There is much at risk when it comes to calling out practices that go against every principle of good leadership, but in sharing experiences you can contribute to the learning of those wishing to be better.

I thanked the person for sharing his wife’s experience because it helped me check my own practice. When someone I lead does make a mistake, how to I handle it?

We can often learn more about leadership from bad examples than we do from people who are exemplary. Sadly, that’s because we take for granted those great at their job, but notice poor leadership like we notice foul air.

 

Parenting and leadership: interchangeable terms?

I have two grown up children, well, almost grown up. My son is 22 and my daughter is 20. Everyone said that they would grow up too quickly, and they did. I remember making my daughter promise that she would stop growing at age six, but she did anyway!

I look back on the early stages of their lives and wish I could relive it again. At the time I might not have thought so, but experience and hindsight are wonderful things.

Nobody gave us a handbook for parenting when our children were born; we kind of had to make it up as we went, remembering back to how our parents raised us and watching and learning from others more experienced.

As I reflect back on my last week as a leader I can see lots of similarities between being a good parent and a good leader. We can transfer many lessons between the two; for example:

It’s not all about you: your role as a parent is to raise an independent adult. Sometimes your child won’t like you. That’s ok. You are not their friend, you are their parent. A good parent knows it isn’t about your child liking you, and sometimes you won’t like them; but it is about you loving them regardless.

Good parents don’t play favourites: they are your children and you should never favour, or side with one over another. Your role is to show impartiality and wisdom when resolving issues between your children, helping them to grow and learn as a result of their conflict.

Great parents listen: they respect their children, valuing them as individuals, people who have a voice, ideas, passions and interests. Good parenting isn’t about creating a clone of you, but empowering them to live their own dreams.

Loving parents are willing to say sorry: It takes humility, but you have to be open to the possibility that on occasions your child may be right, and you’re the one in the wrong. Apologising isn’t a sign of weakness.

It’s about modelling: children learn far more from your actions than they do from your words. They see right through hypocrisy, but admire integrity.

Be the guide on the side: children don’t like being told what to do, particularly teenagers. They are quite capable, we don’t give them enough credit, and nine times out of ten they learn best from their mistakes. Failure is ok. Good parents are there not to judge, but to catch a child when they fall, helping them to bounce back and have another go.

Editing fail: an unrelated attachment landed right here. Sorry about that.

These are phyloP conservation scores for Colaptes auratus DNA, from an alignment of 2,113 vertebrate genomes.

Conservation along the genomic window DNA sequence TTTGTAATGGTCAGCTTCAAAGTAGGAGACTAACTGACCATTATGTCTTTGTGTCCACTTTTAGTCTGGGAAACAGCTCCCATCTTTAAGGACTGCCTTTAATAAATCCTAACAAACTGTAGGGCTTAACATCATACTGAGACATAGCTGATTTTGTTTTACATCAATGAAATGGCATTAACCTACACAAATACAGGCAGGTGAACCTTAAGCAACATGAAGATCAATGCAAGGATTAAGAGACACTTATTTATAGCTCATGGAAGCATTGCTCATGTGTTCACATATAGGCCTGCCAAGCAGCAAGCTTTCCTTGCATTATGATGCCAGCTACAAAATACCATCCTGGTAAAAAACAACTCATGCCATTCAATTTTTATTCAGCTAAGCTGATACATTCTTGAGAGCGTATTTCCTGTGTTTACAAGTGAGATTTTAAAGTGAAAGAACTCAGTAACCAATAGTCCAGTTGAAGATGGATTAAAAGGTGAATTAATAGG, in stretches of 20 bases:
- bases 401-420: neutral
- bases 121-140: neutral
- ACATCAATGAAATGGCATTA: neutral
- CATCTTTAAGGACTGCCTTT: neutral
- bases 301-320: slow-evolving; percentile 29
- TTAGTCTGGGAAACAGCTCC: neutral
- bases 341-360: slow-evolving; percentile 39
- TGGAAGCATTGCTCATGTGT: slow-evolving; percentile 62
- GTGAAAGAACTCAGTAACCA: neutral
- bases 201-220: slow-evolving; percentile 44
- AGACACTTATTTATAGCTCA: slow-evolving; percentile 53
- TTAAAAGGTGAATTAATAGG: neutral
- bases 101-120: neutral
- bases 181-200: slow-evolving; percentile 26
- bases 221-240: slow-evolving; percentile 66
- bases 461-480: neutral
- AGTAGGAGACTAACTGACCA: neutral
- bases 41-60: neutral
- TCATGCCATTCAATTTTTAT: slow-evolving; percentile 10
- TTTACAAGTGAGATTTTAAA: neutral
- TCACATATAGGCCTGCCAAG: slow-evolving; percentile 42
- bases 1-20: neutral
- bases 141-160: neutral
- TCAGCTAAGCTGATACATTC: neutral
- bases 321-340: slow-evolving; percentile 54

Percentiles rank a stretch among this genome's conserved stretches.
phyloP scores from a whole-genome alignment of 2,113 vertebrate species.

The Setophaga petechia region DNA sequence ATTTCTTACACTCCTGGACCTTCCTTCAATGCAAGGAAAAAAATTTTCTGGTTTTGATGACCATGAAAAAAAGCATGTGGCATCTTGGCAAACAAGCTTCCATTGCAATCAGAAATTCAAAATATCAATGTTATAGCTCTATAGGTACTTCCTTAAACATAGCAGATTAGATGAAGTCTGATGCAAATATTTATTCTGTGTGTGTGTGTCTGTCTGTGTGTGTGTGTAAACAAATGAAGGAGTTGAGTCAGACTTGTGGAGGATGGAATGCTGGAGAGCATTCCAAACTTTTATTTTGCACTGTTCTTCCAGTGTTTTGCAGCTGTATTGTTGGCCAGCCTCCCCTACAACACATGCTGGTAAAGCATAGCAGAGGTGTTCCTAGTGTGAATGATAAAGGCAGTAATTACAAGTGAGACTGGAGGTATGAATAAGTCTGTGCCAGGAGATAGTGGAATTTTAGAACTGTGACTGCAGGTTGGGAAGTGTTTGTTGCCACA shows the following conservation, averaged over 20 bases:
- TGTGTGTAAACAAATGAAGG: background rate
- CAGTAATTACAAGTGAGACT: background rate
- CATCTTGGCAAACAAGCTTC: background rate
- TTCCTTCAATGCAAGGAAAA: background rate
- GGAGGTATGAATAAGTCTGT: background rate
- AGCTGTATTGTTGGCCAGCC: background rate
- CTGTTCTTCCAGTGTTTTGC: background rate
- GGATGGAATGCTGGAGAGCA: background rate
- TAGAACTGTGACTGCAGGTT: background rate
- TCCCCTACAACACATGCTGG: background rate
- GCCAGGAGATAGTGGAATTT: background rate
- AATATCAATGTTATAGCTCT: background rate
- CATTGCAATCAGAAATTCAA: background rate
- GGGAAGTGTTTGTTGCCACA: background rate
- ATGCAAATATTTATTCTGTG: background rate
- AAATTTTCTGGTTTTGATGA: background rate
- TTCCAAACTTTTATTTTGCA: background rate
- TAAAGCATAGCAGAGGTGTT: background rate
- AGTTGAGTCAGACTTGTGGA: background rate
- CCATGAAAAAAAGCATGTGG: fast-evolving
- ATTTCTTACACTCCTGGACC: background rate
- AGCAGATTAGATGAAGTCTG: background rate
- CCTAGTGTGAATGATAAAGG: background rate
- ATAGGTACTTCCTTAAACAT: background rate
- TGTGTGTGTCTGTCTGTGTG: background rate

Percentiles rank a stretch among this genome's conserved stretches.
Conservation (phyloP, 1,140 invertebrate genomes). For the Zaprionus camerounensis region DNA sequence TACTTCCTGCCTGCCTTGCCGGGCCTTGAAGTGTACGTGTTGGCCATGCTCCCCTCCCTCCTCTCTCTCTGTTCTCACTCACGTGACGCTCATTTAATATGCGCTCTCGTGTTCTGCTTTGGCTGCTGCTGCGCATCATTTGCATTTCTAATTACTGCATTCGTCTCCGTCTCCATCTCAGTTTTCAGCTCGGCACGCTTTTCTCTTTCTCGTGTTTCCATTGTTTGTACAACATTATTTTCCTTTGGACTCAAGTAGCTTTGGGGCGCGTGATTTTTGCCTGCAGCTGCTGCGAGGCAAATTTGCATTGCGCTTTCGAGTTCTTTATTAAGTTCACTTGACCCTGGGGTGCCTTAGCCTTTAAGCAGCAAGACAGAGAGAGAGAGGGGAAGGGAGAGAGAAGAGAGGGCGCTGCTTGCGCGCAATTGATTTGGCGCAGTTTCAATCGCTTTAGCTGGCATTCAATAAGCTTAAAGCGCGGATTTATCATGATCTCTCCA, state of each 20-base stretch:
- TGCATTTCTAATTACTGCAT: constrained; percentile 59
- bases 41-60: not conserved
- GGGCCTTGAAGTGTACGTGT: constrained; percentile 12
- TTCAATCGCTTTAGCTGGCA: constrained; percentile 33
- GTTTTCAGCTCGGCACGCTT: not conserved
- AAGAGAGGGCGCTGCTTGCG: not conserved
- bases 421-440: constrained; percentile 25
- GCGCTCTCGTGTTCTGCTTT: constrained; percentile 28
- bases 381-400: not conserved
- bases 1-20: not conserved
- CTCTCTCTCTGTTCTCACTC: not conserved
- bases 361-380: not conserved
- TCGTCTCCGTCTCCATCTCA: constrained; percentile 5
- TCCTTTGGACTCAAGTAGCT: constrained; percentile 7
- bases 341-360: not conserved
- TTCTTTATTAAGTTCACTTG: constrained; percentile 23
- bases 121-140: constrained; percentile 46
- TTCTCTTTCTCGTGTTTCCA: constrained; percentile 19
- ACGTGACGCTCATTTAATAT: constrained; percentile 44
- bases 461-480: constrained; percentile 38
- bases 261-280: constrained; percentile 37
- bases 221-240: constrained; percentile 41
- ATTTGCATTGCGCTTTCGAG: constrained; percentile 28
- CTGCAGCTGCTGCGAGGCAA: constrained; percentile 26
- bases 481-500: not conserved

And the most obvious, parents love each of their children: they know that their job is to care about every aspect of their children’s lives, not just their outward behaviour. They know that when their child is hurting they won’t be themselves in all other aspects of their life.

I hope I was a good parent to my children when they were growing up. I pray that the experience has made me a better leader to those entrusted to me now.

How does innovation occur?

When does innovation occur? Rarely, I would suggest. Most organisations don’t innovate unless they are threatened, out of necessity. If things are going along well why innovate?

The theory of the S Curve (or innovation curve) suggests that the performance of a product, or an organisation improves over time as you refine and get better at it. But then decay begins, followed by a rapid decline. We see examples of this all the time. Once great organisations disappear (think Kodak).

More often than not organisations fail to see the tipping point, the point at which their product reaches the end of its time in the spot light. Only when they realise that they are in decline (falling sales, falling enrolments, poor product reviews, etc.) do they realise that they have to innovate or perish.

The good organisations realise that they have to innovate before their current product reaches its pinnacle.

So how does innovation occur?

The secret is in your people.

When groups work well the result is usually a product of more than the sum of individual achievements.

Organisations that rely on the ‘hero’ CEO, or leader will only ever be as good as that single individual. The ideas that he/she generates will only be as great as that person’s imagination.